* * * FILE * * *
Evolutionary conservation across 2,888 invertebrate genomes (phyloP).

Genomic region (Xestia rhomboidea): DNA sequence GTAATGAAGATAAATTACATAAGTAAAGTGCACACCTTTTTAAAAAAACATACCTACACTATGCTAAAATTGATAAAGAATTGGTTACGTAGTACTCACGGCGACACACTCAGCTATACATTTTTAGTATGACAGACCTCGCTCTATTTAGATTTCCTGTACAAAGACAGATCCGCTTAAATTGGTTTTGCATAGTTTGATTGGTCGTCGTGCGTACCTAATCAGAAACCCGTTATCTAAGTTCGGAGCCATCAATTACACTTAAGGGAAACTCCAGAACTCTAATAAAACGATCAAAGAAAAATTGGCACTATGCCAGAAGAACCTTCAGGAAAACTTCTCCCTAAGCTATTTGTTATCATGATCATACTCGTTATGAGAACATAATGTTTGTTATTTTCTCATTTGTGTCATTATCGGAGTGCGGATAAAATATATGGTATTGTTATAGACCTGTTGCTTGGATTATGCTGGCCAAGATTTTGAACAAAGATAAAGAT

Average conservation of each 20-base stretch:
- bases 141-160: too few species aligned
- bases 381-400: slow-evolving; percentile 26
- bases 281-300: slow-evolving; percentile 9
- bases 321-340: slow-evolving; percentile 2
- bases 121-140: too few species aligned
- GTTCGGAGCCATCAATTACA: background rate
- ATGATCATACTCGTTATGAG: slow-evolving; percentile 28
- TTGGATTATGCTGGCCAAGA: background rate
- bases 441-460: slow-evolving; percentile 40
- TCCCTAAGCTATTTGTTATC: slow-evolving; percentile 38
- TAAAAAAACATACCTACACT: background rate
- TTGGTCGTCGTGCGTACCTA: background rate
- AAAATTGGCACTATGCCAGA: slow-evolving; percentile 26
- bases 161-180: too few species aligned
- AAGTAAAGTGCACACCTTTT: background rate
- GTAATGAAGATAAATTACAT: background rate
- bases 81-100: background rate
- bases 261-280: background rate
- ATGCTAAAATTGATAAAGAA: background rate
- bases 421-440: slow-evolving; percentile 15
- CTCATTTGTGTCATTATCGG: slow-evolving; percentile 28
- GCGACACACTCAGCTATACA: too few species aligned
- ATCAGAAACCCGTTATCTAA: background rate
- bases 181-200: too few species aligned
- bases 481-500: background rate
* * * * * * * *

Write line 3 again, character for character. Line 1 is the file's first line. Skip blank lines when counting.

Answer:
Average conservation of each 20-base stretch: